In our discussion of valence bond theory, we saw
that chemical bonds are formed when two nuclei share a pair of
electrons between them. The sharing lowers the potential energy of
both electrons by exposing them to increased nuclear attractions. The
decrease in potential energy is greatest when the two electrons are
confined to a region between the two nuclei. This type of bond is
described as a localized bond. For example, in methane,
CH4, each pair of electrons is considered to be confined
to the region between the carbon nucleus and a hydrogen nucleus. One
of the limitations of valence bond theory is that it assumes all
bonds are localized bonds. As we will see, this is not a valid
Another limitation of valence bond theory is that is sometimes
makes incorrect predictions. The case of dioxygen provides a good
example. Consider the two Lewis structures for dioxygen shown in
Exercise 1 Which of the
alternatives in Figure 1 best represents the structure of dioxygen
according to valence bond theory?
Since structure 2 implies that all of the electrons are
paired, you should expect dioxygen to be diamagnetic. It is not.
Several lines of experimental evidence indicate that dioxygen is
paramagnetic, i.e. it contains at least one unpaired electron.
Whenever a theory makes incorrect predictions or is shown to be
inconsistent with experimental fact, chemists have two choices:
We will see how chemists have modified valence bond theory to deal
the limitations of localized bonds when we discuss resonance theory.
But first we will consider molecular orbital (MO) theory as an
alternative to valence bond theory.
Chemists view molecules as combinations of atoms. They consider
molecular orbitals as combinations of atomic orbitals, specifically
as linear combinations of atomic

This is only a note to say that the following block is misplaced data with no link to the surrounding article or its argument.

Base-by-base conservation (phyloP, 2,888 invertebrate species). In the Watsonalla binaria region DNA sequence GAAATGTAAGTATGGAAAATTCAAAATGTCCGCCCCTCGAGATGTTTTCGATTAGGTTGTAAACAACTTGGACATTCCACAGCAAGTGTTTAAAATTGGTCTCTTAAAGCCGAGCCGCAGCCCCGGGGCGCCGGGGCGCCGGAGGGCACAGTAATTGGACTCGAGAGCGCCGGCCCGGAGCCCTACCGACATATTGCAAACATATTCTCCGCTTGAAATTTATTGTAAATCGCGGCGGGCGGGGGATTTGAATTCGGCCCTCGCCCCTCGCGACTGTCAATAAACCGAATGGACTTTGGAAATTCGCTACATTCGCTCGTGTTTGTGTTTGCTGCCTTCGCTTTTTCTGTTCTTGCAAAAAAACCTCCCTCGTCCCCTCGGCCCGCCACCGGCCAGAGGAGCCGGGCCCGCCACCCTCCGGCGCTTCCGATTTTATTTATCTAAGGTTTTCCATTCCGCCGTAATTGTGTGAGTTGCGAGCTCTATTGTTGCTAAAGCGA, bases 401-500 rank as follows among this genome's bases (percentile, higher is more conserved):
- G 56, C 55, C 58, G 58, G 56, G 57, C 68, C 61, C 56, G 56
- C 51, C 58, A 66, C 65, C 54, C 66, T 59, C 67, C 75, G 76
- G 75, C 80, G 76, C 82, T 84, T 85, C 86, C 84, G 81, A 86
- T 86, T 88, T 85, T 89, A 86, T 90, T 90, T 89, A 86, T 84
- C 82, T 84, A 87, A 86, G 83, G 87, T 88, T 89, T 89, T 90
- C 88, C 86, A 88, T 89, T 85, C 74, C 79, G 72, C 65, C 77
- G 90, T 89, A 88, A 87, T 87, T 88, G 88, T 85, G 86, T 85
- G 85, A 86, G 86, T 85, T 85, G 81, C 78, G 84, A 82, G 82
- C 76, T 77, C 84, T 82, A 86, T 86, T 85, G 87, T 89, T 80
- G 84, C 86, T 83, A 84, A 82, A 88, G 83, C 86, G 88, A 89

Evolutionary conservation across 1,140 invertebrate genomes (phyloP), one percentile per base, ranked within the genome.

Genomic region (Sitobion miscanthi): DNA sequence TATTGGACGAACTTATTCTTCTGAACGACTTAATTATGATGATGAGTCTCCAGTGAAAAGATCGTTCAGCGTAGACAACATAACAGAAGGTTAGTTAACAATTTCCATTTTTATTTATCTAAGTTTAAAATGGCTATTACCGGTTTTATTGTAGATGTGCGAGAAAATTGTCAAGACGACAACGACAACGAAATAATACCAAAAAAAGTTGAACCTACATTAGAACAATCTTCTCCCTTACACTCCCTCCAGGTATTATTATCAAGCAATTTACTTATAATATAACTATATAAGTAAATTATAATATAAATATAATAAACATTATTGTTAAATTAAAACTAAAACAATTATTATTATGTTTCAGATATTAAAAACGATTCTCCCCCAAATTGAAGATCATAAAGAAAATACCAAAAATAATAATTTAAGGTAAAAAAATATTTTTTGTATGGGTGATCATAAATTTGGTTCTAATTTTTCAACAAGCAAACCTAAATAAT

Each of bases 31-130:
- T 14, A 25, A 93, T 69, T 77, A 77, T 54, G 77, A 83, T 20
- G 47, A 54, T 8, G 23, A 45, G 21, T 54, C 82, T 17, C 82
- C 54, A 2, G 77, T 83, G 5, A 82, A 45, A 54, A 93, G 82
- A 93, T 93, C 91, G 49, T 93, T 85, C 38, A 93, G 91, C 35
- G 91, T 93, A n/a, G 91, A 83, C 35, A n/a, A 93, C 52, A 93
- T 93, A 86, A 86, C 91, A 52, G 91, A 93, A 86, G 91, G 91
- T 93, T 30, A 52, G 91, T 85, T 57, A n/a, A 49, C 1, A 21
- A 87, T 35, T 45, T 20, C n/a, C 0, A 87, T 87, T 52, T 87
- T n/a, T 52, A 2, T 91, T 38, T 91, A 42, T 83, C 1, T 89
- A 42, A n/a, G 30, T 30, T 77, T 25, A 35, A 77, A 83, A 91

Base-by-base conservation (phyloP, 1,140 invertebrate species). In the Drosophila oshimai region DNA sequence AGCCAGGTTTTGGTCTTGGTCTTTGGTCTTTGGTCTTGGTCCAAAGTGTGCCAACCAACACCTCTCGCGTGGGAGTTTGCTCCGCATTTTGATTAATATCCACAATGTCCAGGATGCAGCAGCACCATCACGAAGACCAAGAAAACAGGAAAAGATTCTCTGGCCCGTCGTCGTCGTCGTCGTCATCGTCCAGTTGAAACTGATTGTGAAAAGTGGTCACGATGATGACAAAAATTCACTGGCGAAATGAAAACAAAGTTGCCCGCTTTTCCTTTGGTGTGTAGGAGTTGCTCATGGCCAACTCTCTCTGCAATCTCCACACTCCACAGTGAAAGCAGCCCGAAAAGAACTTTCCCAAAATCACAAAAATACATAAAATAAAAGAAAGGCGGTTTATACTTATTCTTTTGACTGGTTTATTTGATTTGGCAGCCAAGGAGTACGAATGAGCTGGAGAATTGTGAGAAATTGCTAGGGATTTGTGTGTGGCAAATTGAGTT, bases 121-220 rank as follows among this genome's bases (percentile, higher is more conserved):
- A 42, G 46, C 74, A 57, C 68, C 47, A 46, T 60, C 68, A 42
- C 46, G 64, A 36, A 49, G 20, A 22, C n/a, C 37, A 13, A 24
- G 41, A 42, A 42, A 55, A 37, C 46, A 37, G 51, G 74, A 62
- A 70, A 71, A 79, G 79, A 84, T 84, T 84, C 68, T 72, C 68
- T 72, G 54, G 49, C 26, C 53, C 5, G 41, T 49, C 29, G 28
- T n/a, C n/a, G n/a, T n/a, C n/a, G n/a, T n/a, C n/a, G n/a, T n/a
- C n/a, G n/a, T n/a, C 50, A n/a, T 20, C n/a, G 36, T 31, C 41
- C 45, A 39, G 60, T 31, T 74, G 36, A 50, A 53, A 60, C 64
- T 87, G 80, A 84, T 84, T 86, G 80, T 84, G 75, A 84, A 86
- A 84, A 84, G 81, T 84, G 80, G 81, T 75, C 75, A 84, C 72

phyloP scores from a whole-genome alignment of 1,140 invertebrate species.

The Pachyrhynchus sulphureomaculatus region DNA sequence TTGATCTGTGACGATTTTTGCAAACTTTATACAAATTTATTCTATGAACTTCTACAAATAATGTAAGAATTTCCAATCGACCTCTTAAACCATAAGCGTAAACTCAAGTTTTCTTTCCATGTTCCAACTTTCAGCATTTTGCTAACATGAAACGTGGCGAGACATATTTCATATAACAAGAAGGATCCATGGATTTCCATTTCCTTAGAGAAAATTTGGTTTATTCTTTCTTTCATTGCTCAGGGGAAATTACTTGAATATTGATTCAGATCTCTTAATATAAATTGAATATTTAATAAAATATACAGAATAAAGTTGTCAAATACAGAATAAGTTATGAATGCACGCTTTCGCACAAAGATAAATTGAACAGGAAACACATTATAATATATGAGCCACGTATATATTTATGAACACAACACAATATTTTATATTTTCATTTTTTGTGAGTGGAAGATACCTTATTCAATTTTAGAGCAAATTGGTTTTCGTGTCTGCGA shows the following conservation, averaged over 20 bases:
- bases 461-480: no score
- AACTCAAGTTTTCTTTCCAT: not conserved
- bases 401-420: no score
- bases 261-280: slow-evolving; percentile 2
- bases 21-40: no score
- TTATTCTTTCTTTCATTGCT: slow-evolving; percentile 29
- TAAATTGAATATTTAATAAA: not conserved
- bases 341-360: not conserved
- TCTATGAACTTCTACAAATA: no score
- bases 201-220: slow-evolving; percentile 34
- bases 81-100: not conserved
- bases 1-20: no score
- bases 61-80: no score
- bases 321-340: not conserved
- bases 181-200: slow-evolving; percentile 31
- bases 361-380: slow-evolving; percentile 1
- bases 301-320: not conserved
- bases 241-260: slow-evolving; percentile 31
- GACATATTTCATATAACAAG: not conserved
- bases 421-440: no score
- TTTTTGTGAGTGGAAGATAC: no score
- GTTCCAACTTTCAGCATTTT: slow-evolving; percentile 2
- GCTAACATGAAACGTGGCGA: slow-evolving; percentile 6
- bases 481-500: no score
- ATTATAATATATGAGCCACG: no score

orbitals. Don't let this term put you off. It simply means
that molecular orbitals are formed by adding and subtracting atomic
orbitals. Remember, electrons behave like waves, and their wavelike
behavior may be described by mathematical functions similar to the
sine or cosine function. These mathematical functions are what we
call orbitals. The addition of atomic wave functions is analogous to
constructive interference that occurs with sound waves. The
subtraction corresponds to destructive interference.
Consider the simplest molecule, dihydrogen. In our discussion of
Lewis structures, we imagined a process in
which two hydrogen atoms came together to form a molecule of
dihydrogen. That process represents a linear combination of the two
hydrogen atoms' 1s atomic wave functions. Mathematically molecular
orbital theorists describe the process by the equation y =
1sA + 1sB, where y (psi) stands for the molecular orbital, while
1sA and 1sB represent the
atomic orbitals for HA and HB, respectively.
y is the
molecular orbital equivalent of a s bond in
valence bond theory.
A fundamental rule of molecular orbital theory is that the number
of molecular orbitals must be equal to the number of atomic orbitals.
For two hydrogen atoms, there are two atomic orbitals, which means
that there must be two molecular orbitals for dihydrogen. The second
molecular orbital is described by the equation y* =
1sA - 1sB. There is no valence bond equivalent
Figure 2 illustrates the energy changes that accompany these
linear combinations of atomic orbitals. The molecular orbital y corresponds to the minimum of the potential
energy diagram we considered during our introductory discussion of
valence bond theory.
Figure 3 offers an alternative description of the information
shown in Figure 2. The colored spheres and elipses represent regions
of electron density about the nuclei, which are shown as dots at the
centers of the two 1s atomic orbitals.
There are several features of Figure 3 that deserve comment:
Before we turn our attention to the MO diagram of dioxygen, there
is one additional aspect of Figures 1 and 2 that you should know. The
MOs y and y*are called the Highest Occupied Molecular Orbital (HOMO) and
the Lowest Unoccupied Molecular Orbital
(LUMO), respectively. These terms will be useful when we discuss
chemical reactivity and spectroscopy. Chemical reactions involve the
transfer of electron density from the HOMO of one reactant to the
LUMO of another. Spectroscopy is the interaction of light with
matter, an interaction which alters the populations of different
Don't worry about the details of this MO diagram. The important
feature of the figure is that there are two HOMOs that have the same
energy. Each one contains a single electron. According to Hund' Rule the energy of the system will be
lower if the spins of these two electrons are unpaired than if they
are paired. In other words, the most stable form of dioxygen should
be paramagnetic, not diagmagnetic.